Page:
Are you ready to win the big jackpot? Do you have rich relative leaving you a huge financial windfall? These are options that many people hope will come their way to secure their financial future. The reality is that most people will only gain financial independence through persistent hard work and planning.
How much is enough?
To know if you can have or do have enough money to achieve financial independence is a matter of doing the math. The idea is to find the magic number that will spell financial freedom for you.
Decide what financial independence means to you.
Not everyone thinks the same about financial independence. For some, this means never working again and having more money than you could ever spend. Others see it as earning a living from sources that do not require you to report for work everyday. Another group envisions financial independence as learning to manage accumulated wealth in a way that it will provide you a reasonable living for the rest of your life. Without understanding what you expect, you will not know whether you have achieved it.
Financial independence rarely means not having to think about money.
If you do not stay on top of your finances, you will soon lose whatever you have accumulated. Wise planning and managing of finances helps assure that the financial independence can be maintained once it is attained. You can even have financial independence on a smaller budget if your wants and needs are not excessive.
Many who appear financially independent actually work on their own schedule.
Writers, importers, bloggers, those who operate Internet businesses, franchise operators, and a host of others live a life of relative financial freedom. While these types of individuals may appear to not work, many of them work from a few hours to a few days per week at their personal discretion. The days and hours that they work are their choice. However, if they want to keep up their lifestyle, they have to continue to produce at least some profitable work every month.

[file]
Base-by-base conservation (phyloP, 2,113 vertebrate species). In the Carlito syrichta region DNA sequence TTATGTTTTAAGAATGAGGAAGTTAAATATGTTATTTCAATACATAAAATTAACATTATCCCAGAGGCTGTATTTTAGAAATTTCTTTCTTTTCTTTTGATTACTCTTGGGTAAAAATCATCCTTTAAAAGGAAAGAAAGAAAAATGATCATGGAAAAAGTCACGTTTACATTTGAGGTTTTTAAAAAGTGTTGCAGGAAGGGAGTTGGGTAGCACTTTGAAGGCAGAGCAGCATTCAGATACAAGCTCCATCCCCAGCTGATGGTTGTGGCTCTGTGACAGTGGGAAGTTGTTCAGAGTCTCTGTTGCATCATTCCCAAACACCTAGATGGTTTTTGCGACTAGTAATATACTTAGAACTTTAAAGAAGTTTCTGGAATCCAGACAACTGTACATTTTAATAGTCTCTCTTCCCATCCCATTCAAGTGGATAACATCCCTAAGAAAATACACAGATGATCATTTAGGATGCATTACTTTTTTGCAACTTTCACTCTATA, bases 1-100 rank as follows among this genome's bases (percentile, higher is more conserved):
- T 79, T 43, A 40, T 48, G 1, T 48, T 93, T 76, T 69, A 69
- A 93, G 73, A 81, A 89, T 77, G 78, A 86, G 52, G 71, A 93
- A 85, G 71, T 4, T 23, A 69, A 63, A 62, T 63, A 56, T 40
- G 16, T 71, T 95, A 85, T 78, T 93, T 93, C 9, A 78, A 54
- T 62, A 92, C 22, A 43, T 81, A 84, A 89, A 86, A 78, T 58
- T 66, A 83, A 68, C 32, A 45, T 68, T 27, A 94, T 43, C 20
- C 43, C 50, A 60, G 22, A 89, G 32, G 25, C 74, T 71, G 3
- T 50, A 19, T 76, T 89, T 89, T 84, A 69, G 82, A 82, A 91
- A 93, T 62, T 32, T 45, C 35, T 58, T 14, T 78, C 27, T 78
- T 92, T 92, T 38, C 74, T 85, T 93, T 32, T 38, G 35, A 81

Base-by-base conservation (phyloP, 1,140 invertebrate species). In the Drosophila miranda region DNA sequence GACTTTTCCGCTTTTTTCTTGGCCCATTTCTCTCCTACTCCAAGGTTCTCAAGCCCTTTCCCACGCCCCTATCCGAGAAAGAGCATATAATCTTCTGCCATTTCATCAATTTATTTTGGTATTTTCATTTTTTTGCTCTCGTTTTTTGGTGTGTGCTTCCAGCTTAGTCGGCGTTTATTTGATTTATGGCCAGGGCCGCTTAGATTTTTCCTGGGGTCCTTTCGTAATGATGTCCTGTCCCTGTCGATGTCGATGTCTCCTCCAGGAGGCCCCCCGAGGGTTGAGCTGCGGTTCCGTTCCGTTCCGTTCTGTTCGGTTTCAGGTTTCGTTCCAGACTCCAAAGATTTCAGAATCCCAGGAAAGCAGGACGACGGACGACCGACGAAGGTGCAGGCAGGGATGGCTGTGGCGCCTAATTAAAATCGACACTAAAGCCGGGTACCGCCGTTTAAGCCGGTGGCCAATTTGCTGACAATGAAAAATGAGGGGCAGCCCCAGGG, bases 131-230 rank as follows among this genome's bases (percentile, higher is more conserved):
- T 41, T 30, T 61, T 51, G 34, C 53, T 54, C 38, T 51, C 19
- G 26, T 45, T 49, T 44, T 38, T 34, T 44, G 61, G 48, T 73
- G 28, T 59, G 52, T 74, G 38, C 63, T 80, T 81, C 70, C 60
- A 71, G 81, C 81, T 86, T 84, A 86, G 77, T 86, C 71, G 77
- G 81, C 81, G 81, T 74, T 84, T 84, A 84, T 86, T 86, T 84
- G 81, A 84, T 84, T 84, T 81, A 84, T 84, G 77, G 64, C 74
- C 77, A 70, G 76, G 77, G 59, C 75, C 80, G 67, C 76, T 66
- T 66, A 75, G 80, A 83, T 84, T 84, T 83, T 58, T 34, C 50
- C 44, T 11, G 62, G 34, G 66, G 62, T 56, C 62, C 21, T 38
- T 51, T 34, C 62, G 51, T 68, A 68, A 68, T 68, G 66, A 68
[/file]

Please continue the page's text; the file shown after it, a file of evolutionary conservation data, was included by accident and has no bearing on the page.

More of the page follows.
You might have to make a few concessions for financial independence.
Because true financial independence requires a large income to be maintained, your lifestyle may need to be adjusted to step away from the daily grind. Plenty of people figure this out quickly at retirement. Their income drops and so does their lifestyle unless they choose to start spending down their financial assets. Even with millions in the bank, you may not be able to keep up unrestrained spending indefinitely. Set yourself a budget based on a maintainable income and learn to live within the boundaries of your income.
Working occasionally can buy your extras.
Many retirees and others look for income opportunities that are short-term or infrequent. They may use this bonus income to fund trips or gifts to charities or family members. These monies can also become a way to return the excess costs of medical care or other expenses to the next egg accounts.
Royalties and passive income may require attention to keep them up.